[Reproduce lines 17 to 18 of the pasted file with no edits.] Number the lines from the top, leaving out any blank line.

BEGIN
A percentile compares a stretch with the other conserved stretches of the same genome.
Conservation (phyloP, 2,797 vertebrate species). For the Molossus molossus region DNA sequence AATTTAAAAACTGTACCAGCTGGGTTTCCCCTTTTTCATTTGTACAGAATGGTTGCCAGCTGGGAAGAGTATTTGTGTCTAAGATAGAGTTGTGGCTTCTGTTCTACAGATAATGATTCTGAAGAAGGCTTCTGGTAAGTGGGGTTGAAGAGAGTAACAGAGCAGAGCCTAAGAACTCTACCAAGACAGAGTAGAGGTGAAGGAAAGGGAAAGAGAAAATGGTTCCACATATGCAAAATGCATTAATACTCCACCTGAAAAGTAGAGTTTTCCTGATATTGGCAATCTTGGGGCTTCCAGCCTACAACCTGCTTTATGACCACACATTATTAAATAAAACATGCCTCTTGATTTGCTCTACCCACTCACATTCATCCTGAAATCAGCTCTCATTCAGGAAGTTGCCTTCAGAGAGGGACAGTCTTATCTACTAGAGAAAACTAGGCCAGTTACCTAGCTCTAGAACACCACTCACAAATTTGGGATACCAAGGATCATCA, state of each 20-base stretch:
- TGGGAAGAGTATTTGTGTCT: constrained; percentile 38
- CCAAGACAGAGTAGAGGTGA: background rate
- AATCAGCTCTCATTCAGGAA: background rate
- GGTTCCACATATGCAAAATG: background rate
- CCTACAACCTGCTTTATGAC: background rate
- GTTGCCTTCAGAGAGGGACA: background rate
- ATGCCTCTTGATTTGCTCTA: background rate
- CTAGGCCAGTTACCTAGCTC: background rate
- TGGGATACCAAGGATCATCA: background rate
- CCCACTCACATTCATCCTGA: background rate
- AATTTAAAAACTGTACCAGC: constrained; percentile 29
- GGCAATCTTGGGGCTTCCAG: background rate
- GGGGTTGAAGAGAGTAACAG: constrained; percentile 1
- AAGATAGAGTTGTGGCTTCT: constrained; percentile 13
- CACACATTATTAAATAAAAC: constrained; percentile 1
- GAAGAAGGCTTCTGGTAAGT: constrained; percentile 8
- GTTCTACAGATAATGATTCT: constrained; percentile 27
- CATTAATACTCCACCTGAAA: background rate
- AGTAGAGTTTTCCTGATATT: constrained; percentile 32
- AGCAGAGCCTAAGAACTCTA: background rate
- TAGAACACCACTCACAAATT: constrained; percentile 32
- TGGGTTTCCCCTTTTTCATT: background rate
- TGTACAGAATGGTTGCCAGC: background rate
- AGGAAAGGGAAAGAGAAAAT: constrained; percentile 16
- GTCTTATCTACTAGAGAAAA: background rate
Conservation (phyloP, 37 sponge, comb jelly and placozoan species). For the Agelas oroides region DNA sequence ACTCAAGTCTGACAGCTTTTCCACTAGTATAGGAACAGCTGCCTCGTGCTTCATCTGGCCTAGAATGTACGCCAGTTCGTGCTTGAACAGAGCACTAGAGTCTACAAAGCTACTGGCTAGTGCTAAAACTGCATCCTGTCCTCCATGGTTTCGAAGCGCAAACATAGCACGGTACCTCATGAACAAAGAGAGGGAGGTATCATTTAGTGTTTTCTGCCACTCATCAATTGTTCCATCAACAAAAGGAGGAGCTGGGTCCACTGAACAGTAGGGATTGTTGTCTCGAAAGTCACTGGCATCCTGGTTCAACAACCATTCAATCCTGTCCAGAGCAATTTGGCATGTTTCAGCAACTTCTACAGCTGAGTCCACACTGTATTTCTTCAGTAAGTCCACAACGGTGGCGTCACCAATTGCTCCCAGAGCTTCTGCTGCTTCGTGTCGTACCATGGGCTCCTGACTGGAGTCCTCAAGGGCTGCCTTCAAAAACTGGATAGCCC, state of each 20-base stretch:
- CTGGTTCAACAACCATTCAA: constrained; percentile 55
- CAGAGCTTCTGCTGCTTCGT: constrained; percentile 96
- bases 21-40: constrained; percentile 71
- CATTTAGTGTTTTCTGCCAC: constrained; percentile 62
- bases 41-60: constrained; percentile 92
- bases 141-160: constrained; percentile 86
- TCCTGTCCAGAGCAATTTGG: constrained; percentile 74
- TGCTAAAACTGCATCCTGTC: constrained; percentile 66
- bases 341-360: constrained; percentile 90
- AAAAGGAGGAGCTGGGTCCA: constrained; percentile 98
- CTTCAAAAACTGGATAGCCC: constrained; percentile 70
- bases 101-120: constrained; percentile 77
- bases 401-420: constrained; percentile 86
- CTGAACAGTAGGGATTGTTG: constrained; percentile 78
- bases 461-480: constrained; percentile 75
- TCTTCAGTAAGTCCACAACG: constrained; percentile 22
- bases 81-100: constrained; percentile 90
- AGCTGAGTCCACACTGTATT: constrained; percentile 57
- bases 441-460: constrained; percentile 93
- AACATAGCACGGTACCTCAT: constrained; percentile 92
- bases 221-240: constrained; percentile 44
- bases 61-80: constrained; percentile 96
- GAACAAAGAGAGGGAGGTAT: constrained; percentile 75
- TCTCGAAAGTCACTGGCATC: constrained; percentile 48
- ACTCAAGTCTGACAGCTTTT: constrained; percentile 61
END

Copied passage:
- CACACATTATTAAATAAAAC: constrained; percentile 1
- GAAGAAGGCTTCTGGTAAGT: constrained; percentile 8